As an example, say you’ve lost a list of customers’ first names. This isn’t that big a deal and probably doesn’t warrant a report. If, on the other hand, you’ve had a list of credit card details stolen, then you will need to notify the authorities. Whether or not an incident should be reported is determined on an individual basis. But, for the most part, it’s far safer to be cautious and report any incident.
If a breach does occur, and you don’t notify the appropriate authority within 72 hours, then you will be required to submit a valid reason for the delay. Upon subsequent investigation, that same authority will examine your company, and make sure that you have complied fully with the GDPR, including whether or not your technological protections are adequate.
EU Representative or Data Protection Officer
Under some circumstances, your business may be required to designate a data protection officer. Generally, this is only necessary if your business conducts operations that require the collection and processing of personal data on a large scale. However, if you’re unsure whether or not your business counts, then it’s best to appoint one just to be safe.
If a business outside of the EU conducts data processing on a large scale, then it may be necessary to appoint a representative located within the EU, who will act as a point of contact for the business, and will process requests by the GDPR supervisory authorities or any EU residents subject to the data collection.
If a company would like to control or process an individual’s personal data, they are required to request clear and explicit consent under the GDPR. The consent request must be made clearly and deliberately and must be easily accessible to the individual.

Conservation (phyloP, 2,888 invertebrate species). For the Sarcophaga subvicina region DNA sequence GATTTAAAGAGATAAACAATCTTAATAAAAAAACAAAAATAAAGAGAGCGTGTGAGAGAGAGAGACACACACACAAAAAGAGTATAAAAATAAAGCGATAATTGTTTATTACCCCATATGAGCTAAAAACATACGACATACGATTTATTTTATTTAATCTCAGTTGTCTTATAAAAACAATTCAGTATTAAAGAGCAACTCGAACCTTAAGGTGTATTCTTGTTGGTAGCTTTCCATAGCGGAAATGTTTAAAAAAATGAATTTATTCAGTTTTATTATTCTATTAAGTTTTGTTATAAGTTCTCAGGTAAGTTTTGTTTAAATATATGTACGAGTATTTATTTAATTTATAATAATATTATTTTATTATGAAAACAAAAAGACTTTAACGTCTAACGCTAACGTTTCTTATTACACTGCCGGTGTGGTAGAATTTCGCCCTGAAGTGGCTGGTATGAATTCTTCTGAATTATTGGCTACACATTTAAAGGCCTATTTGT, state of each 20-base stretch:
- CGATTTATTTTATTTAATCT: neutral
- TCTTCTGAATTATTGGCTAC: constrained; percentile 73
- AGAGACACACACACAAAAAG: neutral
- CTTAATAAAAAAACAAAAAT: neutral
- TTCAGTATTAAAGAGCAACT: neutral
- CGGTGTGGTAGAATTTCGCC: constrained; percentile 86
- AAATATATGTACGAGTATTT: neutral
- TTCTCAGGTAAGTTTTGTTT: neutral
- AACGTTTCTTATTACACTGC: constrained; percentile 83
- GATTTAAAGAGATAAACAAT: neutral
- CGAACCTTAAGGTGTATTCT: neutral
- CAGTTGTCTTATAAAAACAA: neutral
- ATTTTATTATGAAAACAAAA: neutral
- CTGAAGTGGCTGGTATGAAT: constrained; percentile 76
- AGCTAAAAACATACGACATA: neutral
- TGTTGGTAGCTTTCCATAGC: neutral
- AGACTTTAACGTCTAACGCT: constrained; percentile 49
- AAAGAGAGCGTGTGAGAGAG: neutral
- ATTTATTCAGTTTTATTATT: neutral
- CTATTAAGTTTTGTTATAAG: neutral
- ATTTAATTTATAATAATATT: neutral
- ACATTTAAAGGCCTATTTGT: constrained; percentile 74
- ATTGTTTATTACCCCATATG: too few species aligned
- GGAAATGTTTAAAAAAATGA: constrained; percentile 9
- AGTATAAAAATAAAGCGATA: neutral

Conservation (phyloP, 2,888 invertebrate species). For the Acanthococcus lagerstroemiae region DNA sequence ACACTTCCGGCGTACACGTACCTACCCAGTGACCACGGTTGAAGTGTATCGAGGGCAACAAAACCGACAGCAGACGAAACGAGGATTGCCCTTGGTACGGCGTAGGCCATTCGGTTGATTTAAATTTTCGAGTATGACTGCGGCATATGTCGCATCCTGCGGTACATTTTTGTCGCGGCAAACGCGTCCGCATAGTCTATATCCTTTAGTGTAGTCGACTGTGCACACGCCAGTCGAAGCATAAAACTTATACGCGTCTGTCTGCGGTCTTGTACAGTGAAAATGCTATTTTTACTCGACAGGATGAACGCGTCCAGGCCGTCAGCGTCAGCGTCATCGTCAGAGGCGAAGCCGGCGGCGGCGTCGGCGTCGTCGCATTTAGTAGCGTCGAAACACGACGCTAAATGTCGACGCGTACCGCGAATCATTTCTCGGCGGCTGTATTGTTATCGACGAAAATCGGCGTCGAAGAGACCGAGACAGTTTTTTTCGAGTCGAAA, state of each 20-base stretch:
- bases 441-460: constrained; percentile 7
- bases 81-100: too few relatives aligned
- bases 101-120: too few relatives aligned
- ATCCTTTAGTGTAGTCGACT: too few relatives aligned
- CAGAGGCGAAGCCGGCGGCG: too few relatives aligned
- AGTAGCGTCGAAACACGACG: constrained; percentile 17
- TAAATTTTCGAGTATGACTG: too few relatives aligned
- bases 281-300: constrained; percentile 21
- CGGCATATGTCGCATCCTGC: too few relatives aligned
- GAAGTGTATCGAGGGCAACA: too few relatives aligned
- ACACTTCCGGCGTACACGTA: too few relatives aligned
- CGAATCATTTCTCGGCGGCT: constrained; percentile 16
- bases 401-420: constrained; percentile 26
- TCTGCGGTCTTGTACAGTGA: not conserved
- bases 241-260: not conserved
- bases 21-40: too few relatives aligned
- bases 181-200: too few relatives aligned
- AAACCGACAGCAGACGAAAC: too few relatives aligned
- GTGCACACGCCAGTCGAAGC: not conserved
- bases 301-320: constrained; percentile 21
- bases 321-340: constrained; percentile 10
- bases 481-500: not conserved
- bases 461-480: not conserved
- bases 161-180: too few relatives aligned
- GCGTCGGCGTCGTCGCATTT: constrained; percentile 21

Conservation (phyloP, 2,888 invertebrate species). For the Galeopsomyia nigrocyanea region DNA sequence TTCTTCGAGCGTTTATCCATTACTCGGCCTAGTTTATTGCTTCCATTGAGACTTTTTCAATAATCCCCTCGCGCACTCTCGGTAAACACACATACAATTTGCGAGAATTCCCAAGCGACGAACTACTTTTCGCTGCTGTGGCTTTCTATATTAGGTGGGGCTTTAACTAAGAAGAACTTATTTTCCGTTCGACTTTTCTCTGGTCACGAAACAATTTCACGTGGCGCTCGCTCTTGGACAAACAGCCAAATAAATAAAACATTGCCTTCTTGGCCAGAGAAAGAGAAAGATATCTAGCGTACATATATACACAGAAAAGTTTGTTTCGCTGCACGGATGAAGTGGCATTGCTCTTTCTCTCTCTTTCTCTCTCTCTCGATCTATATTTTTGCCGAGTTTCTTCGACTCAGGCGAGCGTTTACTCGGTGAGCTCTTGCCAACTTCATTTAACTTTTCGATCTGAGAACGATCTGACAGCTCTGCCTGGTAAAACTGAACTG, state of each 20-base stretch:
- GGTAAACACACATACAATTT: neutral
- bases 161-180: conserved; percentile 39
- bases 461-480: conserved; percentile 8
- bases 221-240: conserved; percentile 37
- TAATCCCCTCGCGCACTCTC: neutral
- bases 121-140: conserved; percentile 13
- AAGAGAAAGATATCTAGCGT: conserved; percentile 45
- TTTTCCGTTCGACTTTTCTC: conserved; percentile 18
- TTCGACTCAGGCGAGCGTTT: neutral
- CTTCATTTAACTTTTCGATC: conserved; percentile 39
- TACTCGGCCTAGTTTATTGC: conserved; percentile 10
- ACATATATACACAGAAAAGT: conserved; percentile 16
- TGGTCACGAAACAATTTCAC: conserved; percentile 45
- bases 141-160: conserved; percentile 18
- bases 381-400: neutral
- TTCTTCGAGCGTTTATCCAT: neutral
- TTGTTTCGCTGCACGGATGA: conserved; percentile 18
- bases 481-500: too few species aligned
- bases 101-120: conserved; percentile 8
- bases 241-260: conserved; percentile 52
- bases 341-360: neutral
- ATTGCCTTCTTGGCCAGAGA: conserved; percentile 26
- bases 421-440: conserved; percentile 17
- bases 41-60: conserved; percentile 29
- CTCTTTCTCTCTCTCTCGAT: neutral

While it’s not specified exactly what form the consent should take, there are a few recommended forms. These include requests issued just before the data is collected or processed, to be certain that the consent is immediately valid; requests for each separate instance of data collection, in order to ensure all data is consensual; and a system for easy withdrawal of consent, in case an individual no longer wants their data to be collected.
GDPR Vs Australia Privacy Act
The GDPR may sound something like the already existing Australian Privacy Act. However, there are quite a few differences between the two. The clearest difference is who is required to comply. The GDPR applies chiefly to the EU and anyone who does business with them, whereas the APA only applies to AU businesses. The definition of what exactly constitutes personal data is similar, if not identical across both regulations; being defined as any data that can identify an individual.
However, there are other differences as well. The APA includes an exception for small businesses, which allows any business that brings in a revenue below $3 million to simply ignore the regulations. The GDPR, on the other hand, applies to all businesses that fall under its jurisdiction, and it is equally harsh on all of them.
How harsh is that, you might ask? Well, the APA’s highest fine is $2.1 million; which, for a smaller business, is an absolutely massive sum. The GDPR, on the other hand, has a maximum fine of 20 million Euro, or 4% of the company’s total worldwide annual turnover, based on the previous financial year. This is why the GDPR is such a big deal, and why everyone is in such a rush to comply. This is especially harsh for large businesses with a high turnover.
The GDPR is primarily meant to protect the data of individuals. In order to do so, it’s levying extremely harsh consequences on non-compliant businesses. Because of this, Australian businesses, especially ones with an online presence will find it crucial to keep their security up to date, and to make sure they’re complying with the General Data Protection Regulation. The first step is checking whether or not you fall under any of the GDPR’s obligations, and, if you do, to make sure that you’re brought into compliance with them.
The GDPR has already been placed into effect, but complying a little late is a lot better than facing GDPR fines and audits.